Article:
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Plandek metric of the week: Delivery Lead Time

Plandek, March 23, 2021

Plandek Metric of the Week: Delivery Lead Time

Metric Definition

Delivery Lead Time (or ‘Lead Time’) is a core agile software delivery metrics (alongside Cycle Time) which tracks an organisation’s ability to delivery software early and often. The concept of Lead Time is borrowed from lean manufacturing.

Lead Time refers to the overall time to deliver an increment of software from initial idea through to deployment to live – i.e. the complete end-to-end software delivery life cycle (SDLC).

Whilst Cycle Time is a subset of the overall delivery time, typically measured as the time from the start of work (development) until deployment to live (traditional Cycle Time) or from code commit to production (sometimes referred to as Code Cycle Time).

A Lead Time can be calculated for any increment of work – e.g. story, task, bug.

The example below shows Lead Time for stories and so relates to the time taken to deliver new features. As the chart shows the total Lead Time is 11 days which is actually very good and represents the time taken for a ticket (story) to leave the backlog until deployment to live.

Example software delivery Lead Time summary chart – Plandek Value Delivery Efficiency dashboard

 

Example Lead Time status review chart – Plandek Value Delivery Efficiency dashboard

 

As shown in the expanded view of Lead Time in the Lead Time Status Review chart above, analysis of Lead Time should become an integral part of effective agile software delivery.

The chart shows the active and inactive status groups and the time stories spend in each status across the total 11.3 day Lead Time.

If ticket statuses have been sensibly defined in the issue tracking (workflow management) tool such as Jira – then delivery Team Leads and

Delivery Managers can use Lead Time analysis to see where tickets are getting ‘stuck’ in the process.

In the example above, the inactive statuses such as ‘Ready for Development’ account for a relatively large proportion of the overall Lead Time (5.6 days), hence there is friction in the process and there is scope to reduce the overall Lead Time and thereby increase software delivery velocity.

Related metrics

Lead Time is often used in conjunction with other flow metrics such as Cycle Time and Flow Efficiency. Similar to Lead Time, Flow

Efficiency analyses in more detail the flow of work throughout the end-to-end delivery lifecycle, and reflects the proportion of time that a ticket is actively being worked on by the team versus the time it is stalled in some form of a queueing state (e.g. To Do, Pending QA, Pending Sign-off). In other words, it represents the time a ticket was actively being worked on as a percentage of the total time (i.e. Lead Time).

Flow Efficiency is expressed as a percentage of the overall delivery time. It enables teams to quickly pinpoint stages in the delivery process where excessive friction or “waste” exists. By reducing the process “waste” and time spent in a queueing state, teams can quickly and quite dramatically increase their time to market and throughput without the need to increase headcount.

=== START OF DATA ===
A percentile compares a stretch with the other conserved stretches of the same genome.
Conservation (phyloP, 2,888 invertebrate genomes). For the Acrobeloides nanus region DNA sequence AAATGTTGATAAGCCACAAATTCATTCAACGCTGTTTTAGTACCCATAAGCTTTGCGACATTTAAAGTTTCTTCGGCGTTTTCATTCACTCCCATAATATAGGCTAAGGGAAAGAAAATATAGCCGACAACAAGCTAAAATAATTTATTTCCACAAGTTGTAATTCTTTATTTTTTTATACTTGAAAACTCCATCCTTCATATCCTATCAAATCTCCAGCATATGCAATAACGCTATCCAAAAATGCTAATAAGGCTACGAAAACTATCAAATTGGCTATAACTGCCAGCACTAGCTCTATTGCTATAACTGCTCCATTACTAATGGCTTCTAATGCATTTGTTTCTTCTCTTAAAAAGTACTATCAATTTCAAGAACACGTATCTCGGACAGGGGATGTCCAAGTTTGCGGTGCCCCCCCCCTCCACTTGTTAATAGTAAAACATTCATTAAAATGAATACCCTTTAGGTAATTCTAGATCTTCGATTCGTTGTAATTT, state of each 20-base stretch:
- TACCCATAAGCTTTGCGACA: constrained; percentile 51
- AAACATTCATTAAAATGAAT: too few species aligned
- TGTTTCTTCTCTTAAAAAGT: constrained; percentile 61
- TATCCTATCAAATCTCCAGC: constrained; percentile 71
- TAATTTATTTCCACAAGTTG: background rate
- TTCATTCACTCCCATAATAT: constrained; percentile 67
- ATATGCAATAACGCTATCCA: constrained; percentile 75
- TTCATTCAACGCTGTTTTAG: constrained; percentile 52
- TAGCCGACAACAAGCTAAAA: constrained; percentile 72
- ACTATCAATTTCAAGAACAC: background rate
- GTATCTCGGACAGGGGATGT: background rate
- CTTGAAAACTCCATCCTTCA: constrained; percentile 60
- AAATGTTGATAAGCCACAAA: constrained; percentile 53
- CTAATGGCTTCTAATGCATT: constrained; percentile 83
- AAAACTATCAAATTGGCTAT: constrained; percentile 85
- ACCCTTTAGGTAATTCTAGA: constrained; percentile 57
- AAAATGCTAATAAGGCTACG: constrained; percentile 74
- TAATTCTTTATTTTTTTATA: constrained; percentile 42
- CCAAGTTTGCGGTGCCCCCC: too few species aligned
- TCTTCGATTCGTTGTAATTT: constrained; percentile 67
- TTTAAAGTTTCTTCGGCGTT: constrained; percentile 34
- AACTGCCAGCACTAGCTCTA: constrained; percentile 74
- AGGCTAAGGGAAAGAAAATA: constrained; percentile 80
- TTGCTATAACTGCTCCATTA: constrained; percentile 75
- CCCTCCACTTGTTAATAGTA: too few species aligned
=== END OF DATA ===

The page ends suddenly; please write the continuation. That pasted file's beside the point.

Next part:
Key use cases

Delivery Lead Time is often used as a critical ‘North Star’ metric around which to drive the continuous improvement of the software delivery team and to encourage teams, squads and tribes to remain focused on satisfying their internal customer demands by delivering value as quickly and efficiently as possible.

Helpfully Lead Time can be tracked at all levels within the delivery capability – it is very useful at team level to identify and remove delivery bottlenecks – but it is also very useful to track over time at an aggregate level, to track improvement in the overall effectiveness of an organisation’s software delivery capability.

Analysis of Lead Time is therefore a key agile delivery metric for any software delivery team looking to improve delivery efficiency and throughput.

Key uses cases of Lead Time are:

  1. Teams looking to take an end-to-end view of the SDLC, from ideation to deployment, in order to really understand where friction may lie
  2. Teams that are looking to increase speed to market and increase throughput or velocity
  3. Teams looking to identify bottlenecks in the software delivery process, particularly as they grow in size and complexity
  4. Teams looking to mature their Agile DevOps capability and continuously improve their delivery effectiveness around some simple Agile delivery metrics (KPIs).

Expected outcomes

By reducing Lead Time, delivery teams should expect to see the following outcomes:

  1. A reduction in time to market for new functionality (evidenced in Lead Time and Cycle Time)
  2. An improvement in overall throughput (e.g. a Scrum team’s increased velocity)
  3. A reduction in resolution time for bugs
  4. Increased morale in the team (process inefficiencies are detrimental to team morale)
  5. Stronger collaboration amongst team members and increased awareness of the delivery objectives of the team and internal customer needs.

 

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